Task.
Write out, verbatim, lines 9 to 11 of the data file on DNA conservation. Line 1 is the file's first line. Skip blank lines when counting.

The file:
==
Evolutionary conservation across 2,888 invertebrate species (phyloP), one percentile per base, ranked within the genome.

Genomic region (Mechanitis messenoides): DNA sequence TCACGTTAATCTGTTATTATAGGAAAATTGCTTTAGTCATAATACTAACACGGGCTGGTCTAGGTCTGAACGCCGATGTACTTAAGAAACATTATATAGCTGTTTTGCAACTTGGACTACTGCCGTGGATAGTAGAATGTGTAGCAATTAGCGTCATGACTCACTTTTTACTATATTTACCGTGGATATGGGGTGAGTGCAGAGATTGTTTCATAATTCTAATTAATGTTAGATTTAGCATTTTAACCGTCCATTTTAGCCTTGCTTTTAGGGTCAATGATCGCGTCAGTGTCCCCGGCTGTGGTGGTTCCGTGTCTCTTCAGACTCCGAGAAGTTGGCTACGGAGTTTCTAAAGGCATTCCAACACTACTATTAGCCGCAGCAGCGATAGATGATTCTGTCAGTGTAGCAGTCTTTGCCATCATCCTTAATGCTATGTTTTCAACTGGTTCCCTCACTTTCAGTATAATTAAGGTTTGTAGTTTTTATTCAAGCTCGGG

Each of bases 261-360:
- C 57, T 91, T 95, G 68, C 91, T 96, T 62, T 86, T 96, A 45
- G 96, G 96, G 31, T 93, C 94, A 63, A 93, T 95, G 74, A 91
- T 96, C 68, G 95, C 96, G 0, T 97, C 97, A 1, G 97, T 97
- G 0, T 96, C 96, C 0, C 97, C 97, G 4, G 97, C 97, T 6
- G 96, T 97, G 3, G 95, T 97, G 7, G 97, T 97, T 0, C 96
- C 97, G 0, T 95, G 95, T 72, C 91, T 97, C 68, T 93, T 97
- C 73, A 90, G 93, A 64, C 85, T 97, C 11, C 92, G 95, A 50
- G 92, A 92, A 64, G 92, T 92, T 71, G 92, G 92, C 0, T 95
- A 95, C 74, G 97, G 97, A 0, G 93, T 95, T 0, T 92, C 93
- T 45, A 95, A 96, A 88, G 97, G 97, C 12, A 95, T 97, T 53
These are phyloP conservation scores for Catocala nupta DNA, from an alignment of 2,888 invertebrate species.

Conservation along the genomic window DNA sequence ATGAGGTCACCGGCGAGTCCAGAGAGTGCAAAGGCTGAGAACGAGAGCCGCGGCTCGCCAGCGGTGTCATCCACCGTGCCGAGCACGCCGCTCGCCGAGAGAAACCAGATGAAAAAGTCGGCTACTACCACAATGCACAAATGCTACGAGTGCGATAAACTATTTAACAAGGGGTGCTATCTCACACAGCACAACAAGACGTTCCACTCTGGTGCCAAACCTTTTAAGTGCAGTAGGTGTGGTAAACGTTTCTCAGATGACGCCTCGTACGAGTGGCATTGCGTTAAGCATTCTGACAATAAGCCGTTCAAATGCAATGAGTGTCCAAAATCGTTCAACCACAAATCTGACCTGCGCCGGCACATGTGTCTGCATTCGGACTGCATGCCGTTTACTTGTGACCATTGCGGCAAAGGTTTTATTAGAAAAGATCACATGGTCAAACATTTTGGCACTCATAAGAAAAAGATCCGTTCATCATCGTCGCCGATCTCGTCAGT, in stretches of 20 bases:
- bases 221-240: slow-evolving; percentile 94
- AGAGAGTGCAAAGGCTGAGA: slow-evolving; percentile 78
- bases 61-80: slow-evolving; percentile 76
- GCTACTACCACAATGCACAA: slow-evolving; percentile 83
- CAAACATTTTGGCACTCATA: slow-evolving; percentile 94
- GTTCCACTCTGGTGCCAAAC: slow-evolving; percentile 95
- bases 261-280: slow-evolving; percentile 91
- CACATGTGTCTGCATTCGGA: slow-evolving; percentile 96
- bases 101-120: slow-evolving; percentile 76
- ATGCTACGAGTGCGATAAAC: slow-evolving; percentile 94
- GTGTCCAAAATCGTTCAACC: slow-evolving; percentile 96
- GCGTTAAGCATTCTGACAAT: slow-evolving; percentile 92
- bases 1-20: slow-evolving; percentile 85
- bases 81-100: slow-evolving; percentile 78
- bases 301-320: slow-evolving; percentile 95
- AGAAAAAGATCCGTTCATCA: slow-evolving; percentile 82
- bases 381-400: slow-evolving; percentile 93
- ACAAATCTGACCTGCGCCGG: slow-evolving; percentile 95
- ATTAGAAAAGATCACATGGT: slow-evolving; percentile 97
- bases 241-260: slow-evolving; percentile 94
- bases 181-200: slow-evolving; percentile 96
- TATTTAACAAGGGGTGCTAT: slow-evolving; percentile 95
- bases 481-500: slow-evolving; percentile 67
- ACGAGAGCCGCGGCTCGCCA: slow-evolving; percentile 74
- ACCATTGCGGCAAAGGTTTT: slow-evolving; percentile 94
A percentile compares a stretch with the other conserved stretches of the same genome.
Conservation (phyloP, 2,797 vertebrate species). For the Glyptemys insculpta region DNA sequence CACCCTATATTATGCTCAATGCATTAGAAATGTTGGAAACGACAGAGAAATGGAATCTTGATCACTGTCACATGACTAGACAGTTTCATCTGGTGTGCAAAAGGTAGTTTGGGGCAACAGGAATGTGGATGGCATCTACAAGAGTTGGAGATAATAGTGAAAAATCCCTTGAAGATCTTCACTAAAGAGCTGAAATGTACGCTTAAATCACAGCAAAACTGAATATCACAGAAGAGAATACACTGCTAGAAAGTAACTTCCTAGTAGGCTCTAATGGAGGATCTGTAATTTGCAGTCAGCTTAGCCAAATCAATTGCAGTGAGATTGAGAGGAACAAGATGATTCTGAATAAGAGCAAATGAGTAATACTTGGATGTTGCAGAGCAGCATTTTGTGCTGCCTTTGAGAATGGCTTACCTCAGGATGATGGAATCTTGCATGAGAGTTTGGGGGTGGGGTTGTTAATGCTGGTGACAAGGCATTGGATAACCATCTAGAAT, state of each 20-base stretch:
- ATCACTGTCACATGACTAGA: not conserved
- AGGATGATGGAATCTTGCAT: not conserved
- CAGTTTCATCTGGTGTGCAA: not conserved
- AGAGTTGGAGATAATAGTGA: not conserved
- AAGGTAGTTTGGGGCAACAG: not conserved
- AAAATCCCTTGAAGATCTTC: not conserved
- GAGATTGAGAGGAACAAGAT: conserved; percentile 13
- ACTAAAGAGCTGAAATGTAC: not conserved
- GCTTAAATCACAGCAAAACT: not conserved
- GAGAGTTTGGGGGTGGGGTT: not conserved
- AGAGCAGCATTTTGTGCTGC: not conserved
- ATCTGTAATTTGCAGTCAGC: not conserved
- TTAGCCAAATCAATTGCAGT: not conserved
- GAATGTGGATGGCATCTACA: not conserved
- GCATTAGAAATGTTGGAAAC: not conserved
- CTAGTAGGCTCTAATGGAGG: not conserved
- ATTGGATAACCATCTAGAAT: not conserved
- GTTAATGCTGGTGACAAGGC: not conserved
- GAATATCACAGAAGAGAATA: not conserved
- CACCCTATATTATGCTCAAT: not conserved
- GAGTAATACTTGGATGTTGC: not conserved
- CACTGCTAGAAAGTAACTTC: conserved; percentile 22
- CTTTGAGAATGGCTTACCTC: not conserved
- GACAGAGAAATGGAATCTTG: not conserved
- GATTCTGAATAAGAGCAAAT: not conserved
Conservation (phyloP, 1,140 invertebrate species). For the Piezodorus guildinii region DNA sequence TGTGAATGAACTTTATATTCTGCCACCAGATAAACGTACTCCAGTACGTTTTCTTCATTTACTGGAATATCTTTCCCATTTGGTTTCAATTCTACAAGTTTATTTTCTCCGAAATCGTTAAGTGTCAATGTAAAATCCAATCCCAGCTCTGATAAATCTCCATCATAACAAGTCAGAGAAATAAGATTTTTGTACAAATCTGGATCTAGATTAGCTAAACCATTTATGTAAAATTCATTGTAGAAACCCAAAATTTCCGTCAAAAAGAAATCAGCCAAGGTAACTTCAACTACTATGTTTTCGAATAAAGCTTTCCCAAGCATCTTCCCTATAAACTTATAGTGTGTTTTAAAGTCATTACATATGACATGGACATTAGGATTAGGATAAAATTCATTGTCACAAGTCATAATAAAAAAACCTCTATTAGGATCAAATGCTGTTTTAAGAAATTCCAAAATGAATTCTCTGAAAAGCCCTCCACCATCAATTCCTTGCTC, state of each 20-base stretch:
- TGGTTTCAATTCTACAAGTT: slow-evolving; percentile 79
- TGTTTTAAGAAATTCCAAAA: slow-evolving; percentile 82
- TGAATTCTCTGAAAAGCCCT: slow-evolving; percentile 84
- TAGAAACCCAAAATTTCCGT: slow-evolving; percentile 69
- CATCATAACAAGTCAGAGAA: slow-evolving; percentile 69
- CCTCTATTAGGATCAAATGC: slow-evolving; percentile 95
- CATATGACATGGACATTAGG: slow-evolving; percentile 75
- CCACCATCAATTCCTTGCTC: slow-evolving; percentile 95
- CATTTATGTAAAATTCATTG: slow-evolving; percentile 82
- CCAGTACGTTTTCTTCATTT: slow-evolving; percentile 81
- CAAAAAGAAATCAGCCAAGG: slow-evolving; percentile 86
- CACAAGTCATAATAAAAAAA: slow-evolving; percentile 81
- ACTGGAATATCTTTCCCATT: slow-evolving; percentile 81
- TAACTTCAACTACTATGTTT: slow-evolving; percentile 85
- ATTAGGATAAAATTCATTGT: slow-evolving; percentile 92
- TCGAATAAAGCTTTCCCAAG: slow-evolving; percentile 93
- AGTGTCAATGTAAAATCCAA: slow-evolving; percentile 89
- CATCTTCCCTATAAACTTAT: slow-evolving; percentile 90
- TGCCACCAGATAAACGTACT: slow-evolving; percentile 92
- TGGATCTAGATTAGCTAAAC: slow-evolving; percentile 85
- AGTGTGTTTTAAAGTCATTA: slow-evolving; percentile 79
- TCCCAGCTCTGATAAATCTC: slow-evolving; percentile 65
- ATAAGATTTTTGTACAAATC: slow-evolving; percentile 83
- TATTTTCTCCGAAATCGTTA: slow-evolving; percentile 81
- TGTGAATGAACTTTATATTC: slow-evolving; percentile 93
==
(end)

- C 97, G 0, T 95, G 95, T 72, C 91, T 97, C 68, T 93, T 97
- C 73, A 90, G 93, A 64, C 85, T 97, C 11, C 92, G 95, A 50
- G 92, A 92, A 64, G 92, T 92, T 71, G 92, G 92, C 0, T 95